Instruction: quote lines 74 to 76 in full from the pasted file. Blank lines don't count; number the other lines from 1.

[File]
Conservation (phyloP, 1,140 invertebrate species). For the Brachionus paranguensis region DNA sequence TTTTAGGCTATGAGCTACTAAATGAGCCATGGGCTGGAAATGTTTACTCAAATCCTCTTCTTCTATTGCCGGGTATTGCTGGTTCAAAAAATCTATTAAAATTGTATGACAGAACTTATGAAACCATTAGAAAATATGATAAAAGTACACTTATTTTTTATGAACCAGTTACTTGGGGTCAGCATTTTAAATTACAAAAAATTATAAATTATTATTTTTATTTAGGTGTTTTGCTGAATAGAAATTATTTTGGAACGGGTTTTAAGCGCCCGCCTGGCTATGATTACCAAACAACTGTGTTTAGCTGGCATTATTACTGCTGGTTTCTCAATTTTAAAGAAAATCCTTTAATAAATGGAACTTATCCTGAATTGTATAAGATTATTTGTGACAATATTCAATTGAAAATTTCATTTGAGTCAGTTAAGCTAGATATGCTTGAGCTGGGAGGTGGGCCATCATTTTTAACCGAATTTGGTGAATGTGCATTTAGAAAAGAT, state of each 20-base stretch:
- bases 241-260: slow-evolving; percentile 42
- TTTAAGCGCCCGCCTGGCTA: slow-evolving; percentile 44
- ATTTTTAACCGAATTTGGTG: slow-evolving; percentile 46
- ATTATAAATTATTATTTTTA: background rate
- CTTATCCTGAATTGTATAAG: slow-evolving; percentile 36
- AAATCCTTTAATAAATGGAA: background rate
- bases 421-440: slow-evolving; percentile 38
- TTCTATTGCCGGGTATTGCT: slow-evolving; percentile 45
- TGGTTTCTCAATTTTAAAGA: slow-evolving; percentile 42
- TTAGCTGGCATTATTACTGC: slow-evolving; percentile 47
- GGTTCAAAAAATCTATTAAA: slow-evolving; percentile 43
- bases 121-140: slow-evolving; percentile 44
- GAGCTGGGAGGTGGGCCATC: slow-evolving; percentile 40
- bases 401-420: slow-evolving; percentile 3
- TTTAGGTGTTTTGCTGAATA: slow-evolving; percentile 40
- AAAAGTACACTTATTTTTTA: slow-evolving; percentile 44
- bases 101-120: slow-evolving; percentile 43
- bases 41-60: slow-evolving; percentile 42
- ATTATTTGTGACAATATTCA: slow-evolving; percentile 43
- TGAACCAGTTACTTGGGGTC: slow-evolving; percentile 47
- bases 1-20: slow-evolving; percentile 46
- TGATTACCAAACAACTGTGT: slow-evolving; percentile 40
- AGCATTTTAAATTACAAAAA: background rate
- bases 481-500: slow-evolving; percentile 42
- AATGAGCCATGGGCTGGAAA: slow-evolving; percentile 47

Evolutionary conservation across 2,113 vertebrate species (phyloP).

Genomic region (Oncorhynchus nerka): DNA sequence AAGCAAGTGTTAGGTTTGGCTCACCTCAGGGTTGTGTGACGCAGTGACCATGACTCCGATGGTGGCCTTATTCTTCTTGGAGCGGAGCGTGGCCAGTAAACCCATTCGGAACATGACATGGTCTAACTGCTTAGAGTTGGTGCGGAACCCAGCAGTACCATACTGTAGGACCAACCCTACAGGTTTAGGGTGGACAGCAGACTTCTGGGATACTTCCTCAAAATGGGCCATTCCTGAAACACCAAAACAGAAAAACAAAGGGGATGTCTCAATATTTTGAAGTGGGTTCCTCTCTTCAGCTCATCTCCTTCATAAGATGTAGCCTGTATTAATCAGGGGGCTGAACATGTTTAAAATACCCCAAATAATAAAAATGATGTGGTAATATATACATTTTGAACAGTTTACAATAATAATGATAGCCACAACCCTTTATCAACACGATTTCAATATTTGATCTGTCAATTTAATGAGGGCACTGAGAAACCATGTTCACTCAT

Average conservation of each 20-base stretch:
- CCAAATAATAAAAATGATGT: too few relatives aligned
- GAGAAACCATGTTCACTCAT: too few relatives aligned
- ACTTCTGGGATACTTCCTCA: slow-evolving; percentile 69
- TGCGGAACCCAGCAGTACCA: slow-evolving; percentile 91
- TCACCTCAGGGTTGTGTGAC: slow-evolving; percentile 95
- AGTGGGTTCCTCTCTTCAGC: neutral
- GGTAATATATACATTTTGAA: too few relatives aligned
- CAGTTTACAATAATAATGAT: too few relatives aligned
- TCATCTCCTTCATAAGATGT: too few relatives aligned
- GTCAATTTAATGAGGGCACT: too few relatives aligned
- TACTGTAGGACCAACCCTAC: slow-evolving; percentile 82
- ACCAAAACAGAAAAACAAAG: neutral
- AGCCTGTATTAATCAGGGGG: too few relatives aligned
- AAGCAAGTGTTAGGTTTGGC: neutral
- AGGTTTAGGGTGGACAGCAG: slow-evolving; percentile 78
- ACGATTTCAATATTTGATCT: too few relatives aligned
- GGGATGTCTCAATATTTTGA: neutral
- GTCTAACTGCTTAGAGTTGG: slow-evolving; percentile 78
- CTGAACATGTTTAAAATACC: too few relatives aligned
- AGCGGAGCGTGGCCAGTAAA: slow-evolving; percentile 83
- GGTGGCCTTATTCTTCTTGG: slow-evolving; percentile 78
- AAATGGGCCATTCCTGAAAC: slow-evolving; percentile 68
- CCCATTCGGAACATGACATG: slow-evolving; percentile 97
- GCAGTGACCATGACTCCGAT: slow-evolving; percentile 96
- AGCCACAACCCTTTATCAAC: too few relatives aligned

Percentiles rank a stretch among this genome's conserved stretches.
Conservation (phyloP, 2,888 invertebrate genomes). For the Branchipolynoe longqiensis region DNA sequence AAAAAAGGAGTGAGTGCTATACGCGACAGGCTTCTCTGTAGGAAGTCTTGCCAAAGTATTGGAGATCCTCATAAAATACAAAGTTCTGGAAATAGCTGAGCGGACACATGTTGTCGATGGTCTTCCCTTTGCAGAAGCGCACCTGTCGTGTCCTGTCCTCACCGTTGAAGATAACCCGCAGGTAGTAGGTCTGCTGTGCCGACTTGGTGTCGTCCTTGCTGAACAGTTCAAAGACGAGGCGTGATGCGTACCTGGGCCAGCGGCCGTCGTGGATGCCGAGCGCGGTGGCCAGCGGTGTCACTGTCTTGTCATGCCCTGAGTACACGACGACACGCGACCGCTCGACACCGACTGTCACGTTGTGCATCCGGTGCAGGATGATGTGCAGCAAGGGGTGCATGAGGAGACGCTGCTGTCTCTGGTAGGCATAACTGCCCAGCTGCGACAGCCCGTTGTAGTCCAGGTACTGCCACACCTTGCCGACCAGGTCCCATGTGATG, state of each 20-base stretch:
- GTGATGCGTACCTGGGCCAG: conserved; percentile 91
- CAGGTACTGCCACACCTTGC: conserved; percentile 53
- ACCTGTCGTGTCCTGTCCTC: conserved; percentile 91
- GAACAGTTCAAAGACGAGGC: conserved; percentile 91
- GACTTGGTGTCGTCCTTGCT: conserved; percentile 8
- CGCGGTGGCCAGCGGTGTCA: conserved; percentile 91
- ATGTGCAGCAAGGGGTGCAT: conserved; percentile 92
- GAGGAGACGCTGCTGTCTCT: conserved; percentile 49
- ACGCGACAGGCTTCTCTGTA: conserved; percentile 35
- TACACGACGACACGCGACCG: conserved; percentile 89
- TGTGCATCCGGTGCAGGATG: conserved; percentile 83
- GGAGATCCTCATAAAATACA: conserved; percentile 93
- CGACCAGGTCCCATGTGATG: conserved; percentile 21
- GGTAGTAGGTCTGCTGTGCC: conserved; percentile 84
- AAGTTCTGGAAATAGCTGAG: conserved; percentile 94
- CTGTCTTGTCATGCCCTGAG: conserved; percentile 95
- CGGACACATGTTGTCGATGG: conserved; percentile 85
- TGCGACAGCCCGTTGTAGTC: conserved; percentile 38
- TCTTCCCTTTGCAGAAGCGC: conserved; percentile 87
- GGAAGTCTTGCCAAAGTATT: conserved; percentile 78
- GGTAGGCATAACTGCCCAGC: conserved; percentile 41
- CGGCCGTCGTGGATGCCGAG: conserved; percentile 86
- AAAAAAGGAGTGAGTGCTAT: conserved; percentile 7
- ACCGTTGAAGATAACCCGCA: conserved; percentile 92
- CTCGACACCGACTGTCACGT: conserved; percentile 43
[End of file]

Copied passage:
- TGCGACAGCCCGTTGTAGTC: conserved; percentile 38
- TCTTCCCTTTGCAGAAGCGC: conserved; percentile 87
- GGAAGTCTTGCCAAAGTATT: conserved; percentile 78